dimanche, décembre 30, 2012


Tonight I was tired.

We'd been entertaining, which I don't do as often as I'd like to do, because it requires being organized, cleaning up, and cooking.

SLACKER, I can hear you whispering.

Fact is, none of these are my first gift. But it was a really nice party.  So it pays for me to bestir myself now and again.

Be that as it may, the couch, a book, and the pellet stove called me.  Thus I didn't protest too much when I watched my daughter entertain what Tennessee Williams might have termed a "gentleman caller" while texting friends on her iPhone.

Normally I'd say something sharp to her.  Tonight, I just called it to her attention.

He didn't seem to mind too much. But he might have expected something a little closer to civilized discourse.

At times like this, I hate technological innovations like cell phones. (Of course, there are many times when I use them promiscuously, but we're not talking about THOSE moments).

It bothers me when guys I've never met think I'm the cat's pajamas on the basis of a few well-chosen words -- or when dialogue with potential dates or friends is interrupted.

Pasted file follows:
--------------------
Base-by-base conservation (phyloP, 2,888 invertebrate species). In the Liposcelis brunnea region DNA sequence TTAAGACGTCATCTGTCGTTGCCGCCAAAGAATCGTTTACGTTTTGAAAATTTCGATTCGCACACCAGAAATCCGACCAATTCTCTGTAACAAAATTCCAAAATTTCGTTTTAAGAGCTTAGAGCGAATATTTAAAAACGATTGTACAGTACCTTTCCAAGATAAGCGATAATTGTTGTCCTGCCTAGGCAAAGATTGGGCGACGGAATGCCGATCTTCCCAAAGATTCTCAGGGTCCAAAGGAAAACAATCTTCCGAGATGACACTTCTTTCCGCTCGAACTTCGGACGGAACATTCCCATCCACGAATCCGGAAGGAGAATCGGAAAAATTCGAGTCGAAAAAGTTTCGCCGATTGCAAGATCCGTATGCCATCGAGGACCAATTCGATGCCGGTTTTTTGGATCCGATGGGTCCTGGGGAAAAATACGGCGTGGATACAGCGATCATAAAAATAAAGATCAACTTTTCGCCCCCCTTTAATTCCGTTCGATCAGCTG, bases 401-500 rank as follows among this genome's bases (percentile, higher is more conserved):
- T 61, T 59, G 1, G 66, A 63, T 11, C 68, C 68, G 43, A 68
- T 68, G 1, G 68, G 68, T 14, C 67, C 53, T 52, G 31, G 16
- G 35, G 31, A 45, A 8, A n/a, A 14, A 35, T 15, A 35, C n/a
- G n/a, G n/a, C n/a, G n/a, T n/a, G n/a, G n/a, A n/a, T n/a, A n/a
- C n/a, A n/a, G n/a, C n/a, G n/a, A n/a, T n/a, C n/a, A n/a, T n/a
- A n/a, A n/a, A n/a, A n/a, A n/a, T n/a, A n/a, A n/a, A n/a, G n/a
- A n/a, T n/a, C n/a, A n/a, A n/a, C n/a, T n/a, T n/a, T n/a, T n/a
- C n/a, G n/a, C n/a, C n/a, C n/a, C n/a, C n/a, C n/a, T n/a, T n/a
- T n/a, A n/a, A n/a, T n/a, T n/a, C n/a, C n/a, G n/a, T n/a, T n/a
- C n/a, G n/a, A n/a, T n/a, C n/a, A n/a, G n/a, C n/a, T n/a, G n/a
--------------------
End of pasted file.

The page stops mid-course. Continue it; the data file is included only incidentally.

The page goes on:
Someone is randomly pissed off.

Maybe they are just having a bad day.

One of us gets snarky, and bam...a relationship is imperiled.

I think it's because so much of the social pillars that once upheld relationships are either weakened or don't exist anymore.

The church social.

The ladies' sewing circle. (Though I'd have to sit outside the circle and watch).

Time spent side by side doing chores on the farm.

A dependable calendar of events shared by a community, ones in which people saw each other over and over again.

Of course, these all have their downsides.   If you didn't belong to the church, you weren't included.  Men sew, too.  Farm chores could be dangerous.  Most of us haven't lived agricultural lives for more than a century.

Maybe such a predictable social life was also bit tedious -- but it reinforced social norms that don't seem to exist as much anymore.

I watch my daughter struggle.

Wonder as potential dates fall by the wayside.

Hope and pray that something dumb I spouted online didn't wreck a friendship.

And I wonder how we can move forward in a way that builds communities and relationships, rather than putting them at risk.

To be so hidden -- and so exposed...isn't healthy.

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